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Digital revenue down

The company reports a drop in revenue due to a strong U.S. dollar, but a net income of $307 million, compared to $51 million a year ago.

Digital Equipment today reported a drop in revenue due to a strong U.S. dollar.

Revenue for the quarter was $3.19 billion, down 4 percent from the $3.31 billion reported in the corresponding quarter a year ago.

Digital reported a net income of $307 million, or $1.99 per share on a diluted basis, for its third quarter which ended March 28, compared with $51 million, or 27 cents per common share on a diluted basis, for the same period last year.

The quarterly results include a $201 million after tax gain from the sale of the company's network products assets to Cabletron Systems.

The maker of personal computers and workstations said See related story: 
Digital falling off desktop? that a strong U.S. dollar had a significant impact on revenue growth. In constant currency, Digital said that revenue growth rate would have been about seven points higher than reported results. Total operating revenue was up 3 percent in constant currency.

Product revenue dropped to $1.68 billion, from $1.84 billion a year ago, while service revenue grew to $1.51 billion, compared with the $1.48 billion reported in last year's third quarter. DEC said that its service revenue was up 9 percent in constant currency due to gains in professional services offerings.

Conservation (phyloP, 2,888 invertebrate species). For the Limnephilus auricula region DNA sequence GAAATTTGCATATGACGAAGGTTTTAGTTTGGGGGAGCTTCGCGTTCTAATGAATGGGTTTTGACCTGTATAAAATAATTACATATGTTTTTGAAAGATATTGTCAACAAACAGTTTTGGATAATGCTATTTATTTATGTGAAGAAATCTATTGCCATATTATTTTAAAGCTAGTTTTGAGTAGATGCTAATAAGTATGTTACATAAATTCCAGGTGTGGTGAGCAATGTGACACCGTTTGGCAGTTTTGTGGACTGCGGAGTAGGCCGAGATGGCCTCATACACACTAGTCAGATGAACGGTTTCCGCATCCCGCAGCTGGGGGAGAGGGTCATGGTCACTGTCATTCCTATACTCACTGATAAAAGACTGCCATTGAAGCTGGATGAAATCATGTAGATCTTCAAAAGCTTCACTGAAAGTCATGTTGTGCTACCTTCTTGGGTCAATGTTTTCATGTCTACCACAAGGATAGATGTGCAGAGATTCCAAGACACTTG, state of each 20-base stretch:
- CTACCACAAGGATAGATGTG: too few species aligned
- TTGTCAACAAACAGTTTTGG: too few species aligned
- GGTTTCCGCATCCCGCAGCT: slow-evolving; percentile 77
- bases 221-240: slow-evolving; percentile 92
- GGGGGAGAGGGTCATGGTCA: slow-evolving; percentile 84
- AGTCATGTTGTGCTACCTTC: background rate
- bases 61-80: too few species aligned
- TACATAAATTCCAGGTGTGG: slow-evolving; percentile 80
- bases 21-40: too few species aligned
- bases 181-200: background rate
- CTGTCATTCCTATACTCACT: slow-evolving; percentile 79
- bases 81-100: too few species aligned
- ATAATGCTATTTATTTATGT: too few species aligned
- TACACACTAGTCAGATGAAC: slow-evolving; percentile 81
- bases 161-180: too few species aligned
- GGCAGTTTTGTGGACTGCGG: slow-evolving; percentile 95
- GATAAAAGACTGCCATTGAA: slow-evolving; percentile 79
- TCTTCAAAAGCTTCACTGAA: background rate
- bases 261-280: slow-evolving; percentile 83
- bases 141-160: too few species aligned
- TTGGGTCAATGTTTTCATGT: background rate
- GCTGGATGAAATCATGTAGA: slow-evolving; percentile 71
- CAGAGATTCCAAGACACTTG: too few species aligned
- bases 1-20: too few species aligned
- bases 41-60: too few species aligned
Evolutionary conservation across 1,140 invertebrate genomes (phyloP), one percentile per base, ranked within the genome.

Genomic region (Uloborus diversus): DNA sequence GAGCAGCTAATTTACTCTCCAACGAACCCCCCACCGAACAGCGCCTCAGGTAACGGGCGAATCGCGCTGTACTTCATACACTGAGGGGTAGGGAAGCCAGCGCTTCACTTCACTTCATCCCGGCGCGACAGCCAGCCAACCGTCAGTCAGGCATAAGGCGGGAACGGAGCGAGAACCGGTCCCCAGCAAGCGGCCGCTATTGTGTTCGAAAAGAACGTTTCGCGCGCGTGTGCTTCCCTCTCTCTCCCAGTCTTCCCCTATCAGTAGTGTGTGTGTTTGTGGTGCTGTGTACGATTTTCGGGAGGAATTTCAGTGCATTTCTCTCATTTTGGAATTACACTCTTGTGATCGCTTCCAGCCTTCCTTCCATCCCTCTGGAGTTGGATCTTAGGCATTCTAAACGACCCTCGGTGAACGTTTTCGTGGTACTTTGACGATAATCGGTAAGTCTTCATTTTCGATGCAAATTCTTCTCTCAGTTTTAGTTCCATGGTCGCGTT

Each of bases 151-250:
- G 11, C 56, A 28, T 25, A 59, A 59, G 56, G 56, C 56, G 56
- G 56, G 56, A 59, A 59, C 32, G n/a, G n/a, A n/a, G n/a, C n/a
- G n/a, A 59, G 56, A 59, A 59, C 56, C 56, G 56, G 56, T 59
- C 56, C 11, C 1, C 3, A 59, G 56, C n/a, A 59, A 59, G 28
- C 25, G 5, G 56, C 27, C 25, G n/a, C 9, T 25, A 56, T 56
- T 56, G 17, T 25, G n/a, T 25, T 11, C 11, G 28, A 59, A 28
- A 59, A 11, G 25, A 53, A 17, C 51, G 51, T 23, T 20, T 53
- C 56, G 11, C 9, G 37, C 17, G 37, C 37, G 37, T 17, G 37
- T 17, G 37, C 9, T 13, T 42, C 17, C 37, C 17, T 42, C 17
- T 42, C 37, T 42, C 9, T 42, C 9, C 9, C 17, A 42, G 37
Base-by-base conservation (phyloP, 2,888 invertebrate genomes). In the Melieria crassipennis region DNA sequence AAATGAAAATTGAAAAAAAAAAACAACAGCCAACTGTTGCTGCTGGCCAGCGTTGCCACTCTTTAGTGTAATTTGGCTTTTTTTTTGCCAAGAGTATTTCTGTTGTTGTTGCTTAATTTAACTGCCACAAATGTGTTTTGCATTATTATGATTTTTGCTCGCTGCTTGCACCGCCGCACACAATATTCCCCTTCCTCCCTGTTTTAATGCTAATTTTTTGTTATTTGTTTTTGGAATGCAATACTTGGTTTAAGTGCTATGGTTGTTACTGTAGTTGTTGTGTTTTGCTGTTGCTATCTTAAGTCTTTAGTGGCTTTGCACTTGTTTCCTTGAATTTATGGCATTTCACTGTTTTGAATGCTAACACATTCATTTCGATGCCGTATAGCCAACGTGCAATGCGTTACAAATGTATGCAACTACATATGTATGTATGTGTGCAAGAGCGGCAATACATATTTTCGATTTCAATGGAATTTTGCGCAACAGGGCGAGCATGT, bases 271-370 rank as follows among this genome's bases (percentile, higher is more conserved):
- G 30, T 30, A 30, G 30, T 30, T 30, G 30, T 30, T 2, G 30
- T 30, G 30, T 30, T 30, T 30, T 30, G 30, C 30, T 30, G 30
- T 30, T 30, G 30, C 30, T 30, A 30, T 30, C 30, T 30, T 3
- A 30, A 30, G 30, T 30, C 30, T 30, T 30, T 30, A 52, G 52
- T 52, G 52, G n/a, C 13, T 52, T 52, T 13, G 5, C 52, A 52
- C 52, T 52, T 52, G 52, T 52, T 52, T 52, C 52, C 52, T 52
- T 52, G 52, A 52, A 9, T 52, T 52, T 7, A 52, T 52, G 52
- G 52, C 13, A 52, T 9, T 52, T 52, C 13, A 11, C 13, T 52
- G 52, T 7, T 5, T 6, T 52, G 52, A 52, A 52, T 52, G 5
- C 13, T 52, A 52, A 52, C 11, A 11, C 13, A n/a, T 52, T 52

In the Americas, revenue was up 8 percent in constant currency while in Europe, revenue was up 2 percent in constant currency. Asia revenues declined on a year-over-year basis, consistent with the weak economic pattern established in mid-1997. "We experienced improvement in nearly all operating areas," said Robert Palmer, Digital?s chairman of the board. "We achieved this in an environment of continued problems in the Asian economy, a strong U.S. dollar worldwide, and an understandable, temporary hesitation by customers after our agreement to merge with Compaq Computer was announced."

Digital announced a merger agreement with Compaq in January in a cash and stock deal valued at more than $9 billion. The merger has already been approved by the European Commission, but it remains subject to Digital shareholder approval and review by the Federal Trade Commission. The companies expect the transaction to close by the end of the second quarter.

Yesterday, Compaq reported that profits for its March quarter plummeted 96 percent, while sales rose to $5.7 billion, up nearly 8 percent from the $5.3 billion reported in the same quarter a year ago. Compaq indicated in early March that sales from its North American commercial channels were not meeting internal expectations and said that it would also miss Wall Street?s expectations.

Digital said its Windows NT Intel-based server revenue grew 43 percent while Digital Unix AlphaServer revenue was up 11 percent year-over-year. Sales of 8200 and 8400 AlphaServer systems grew nearly 20 percent.

Gross margins for the quarter were 34.3 percent compared with the 33.4 percent in the year ago quarter. Product gross margin was 36.2 percent compared with 35.3 percent in the third quarter of fiscal 1997. Service gross margin was 32.3 percent for the third quarter compared with 31 percent a year ago.

Digital ended the quarter with $2.4 billion in cash and short-term investments.

At quarter's end, the company had about 53,500 employees, down 1,700 from the comparable quarter a year ago.